Game On: Winning the Battle Against Morton's Neuroma for Athletes

Learn how we help athletes ditch discomfort and get back to the game they love

For Athletes

At The Center for Morton’s neuroma, we have experience dealing with athletes who suffer with Morton’s neuroma. Athletes such as runners, skiers, soccer/tennis/basketball players who partake in activities which consist of explosive ‘stop start’ multidirectional movements tend to be especially prone to forefoot problems such as Morton’s neuroma.

Additionally athletes that wear shoes or boots that can constrict their forefoot are also prone to Morton’s neuroma such as skiers, soccer players, baseball, softball and golfers. Frequently, these athletes tend to ignore early symptoms of Morton’s neuroma and present with significant symptoms. If left unchecked, Morton’s neuroma can worsen and become quite debilitating, limiting ability to play in sports.


Athletes Testimonials

Erin’s Testimonial after running the Boston Marathon.

Erin is from Boston and is a marathon runner. This is her testimonial after being treated with 2 ultrasound guided neurolytic ablations and then running the Boston Marathon:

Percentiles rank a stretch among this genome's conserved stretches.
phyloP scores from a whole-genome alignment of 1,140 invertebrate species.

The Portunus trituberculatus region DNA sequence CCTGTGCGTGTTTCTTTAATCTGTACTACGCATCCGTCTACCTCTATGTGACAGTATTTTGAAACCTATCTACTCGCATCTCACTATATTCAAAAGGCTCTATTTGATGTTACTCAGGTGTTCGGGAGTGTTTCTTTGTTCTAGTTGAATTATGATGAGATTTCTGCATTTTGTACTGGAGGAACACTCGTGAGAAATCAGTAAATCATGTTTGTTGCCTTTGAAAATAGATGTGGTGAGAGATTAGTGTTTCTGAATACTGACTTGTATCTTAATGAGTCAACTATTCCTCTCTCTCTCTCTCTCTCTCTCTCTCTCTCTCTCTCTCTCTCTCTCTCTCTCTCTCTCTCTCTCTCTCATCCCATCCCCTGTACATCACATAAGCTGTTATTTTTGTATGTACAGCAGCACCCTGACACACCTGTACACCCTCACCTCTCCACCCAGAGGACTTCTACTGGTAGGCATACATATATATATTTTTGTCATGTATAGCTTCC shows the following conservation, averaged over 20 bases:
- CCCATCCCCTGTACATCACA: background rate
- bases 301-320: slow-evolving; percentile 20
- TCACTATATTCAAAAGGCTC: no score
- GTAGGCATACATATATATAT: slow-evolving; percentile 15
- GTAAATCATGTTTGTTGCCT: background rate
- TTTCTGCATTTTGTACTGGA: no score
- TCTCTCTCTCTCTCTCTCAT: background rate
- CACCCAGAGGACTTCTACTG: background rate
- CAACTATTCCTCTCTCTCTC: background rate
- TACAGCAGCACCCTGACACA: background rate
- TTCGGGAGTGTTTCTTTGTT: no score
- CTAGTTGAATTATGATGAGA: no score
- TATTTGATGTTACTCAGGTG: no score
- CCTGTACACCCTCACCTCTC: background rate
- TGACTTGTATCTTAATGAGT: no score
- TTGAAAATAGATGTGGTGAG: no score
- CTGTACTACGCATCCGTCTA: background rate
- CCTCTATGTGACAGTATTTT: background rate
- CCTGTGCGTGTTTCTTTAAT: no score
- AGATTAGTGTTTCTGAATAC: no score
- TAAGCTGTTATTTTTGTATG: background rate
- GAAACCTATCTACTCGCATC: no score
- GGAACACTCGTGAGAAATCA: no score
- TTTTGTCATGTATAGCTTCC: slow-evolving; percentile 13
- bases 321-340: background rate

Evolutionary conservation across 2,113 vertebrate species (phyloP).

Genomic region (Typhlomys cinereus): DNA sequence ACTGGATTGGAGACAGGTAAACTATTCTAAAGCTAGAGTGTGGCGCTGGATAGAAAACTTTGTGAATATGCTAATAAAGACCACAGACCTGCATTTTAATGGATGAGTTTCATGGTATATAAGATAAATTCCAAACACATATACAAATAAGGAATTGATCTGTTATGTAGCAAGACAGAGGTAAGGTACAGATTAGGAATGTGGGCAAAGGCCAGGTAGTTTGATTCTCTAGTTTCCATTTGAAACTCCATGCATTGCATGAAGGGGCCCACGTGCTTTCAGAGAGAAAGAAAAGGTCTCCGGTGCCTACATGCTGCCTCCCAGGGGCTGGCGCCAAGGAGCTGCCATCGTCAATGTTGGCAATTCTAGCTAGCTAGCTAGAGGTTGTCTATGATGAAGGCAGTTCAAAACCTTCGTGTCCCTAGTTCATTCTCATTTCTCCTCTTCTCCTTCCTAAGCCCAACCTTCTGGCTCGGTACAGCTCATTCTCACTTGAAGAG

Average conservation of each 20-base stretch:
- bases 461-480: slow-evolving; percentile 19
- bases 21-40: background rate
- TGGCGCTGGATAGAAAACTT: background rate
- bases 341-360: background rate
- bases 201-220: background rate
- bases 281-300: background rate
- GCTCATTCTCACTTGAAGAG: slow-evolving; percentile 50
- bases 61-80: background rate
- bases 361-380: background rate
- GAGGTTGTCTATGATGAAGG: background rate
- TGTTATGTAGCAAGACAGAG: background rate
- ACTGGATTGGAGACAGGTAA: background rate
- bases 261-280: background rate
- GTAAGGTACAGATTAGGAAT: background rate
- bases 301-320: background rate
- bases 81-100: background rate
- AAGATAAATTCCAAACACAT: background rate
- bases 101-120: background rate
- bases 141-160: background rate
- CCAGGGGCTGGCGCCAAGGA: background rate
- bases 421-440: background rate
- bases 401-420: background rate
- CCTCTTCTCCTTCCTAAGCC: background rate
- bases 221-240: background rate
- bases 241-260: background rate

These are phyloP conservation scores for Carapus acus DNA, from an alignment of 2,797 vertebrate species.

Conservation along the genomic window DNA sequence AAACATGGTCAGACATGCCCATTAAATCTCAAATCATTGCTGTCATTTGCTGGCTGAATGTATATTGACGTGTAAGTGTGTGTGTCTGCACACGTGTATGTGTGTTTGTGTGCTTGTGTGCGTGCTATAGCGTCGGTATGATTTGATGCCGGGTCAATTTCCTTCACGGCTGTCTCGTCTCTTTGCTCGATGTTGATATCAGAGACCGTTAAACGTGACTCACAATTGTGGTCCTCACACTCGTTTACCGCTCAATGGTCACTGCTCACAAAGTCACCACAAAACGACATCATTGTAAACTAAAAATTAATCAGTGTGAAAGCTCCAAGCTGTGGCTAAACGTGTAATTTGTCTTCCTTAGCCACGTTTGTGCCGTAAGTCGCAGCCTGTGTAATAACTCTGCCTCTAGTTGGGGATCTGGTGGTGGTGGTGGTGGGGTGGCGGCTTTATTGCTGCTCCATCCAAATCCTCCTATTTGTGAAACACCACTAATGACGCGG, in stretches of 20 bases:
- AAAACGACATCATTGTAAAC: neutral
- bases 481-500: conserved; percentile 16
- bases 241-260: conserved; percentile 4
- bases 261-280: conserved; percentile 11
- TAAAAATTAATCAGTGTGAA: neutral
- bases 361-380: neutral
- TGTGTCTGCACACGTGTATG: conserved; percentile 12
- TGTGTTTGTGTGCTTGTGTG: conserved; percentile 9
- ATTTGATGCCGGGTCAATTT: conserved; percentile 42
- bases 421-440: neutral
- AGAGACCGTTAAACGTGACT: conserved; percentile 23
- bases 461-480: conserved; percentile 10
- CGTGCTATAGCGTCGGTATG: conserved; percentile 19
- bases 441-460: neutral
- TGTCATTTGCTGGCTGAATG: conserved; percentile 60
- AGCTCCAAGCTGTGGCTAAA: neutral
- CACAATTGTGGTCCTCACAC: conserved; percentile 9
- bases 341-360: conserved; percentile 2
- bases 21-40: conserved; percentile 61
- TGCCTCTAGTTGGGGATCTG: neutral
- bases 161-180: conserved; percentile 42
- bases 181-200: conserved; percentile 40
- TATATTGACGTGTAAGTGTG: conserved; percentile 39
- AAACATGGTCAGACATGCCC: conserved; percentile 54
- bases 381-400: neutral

Stephanie’s testimonial, after running the New York City Marathon

Stephanie sent us one picture and this caption: “This is 5 months post cryoablation with Dr. Pearl. Thanks, Dr. Pearl. 26.2 miles and Zero neuroma pain!”

Don’t Worry

For professional athletes, Morton’s neuroma is not career ending. We provide numerous treatment options so that we can give you the correct treatment for you to ensure that you get back to your sport quickly. We are the only dedicated Morton’s neuroma center (that we know of) that offers a complete range of procedures to treat Morton’s neuroma without surgery. To see the treatments we offer for Morton’s neuroma click here.

Remember, the best treatment is prevention…

You can prevent most cases of Morton’s neuroma by wearing proper fitting shoes. In other words, don’t wear tight shoes or high-healed shoes for prolonged periods. Wear shoes with a wide toe box so that your toes are not squeezed or cramped. Ensure you’re your shoes have the correct padding in the balls of your feet.

While you may not be able to prevent all cases of Morton’s neuroma, you may be able to treat early cases by aggressive early conservative treatment. Don’t ignore your body – if you have painful symptoms: take NSAIDs to reduce pain and swelling, ice the painful area to relieve pain and take a break from high impact activities that involve running and jumping until the pain and irritation subsides.

Remember, ignoring the pain of Morton’s neuroma doesn’t treat it; it only allows it to get worse!

Get Your Free Morton’s Neuroma Guide:

The top 10 signs you may have Morton’s neuroma and
The top 10 things to do if you think you have Morton’s neuroma

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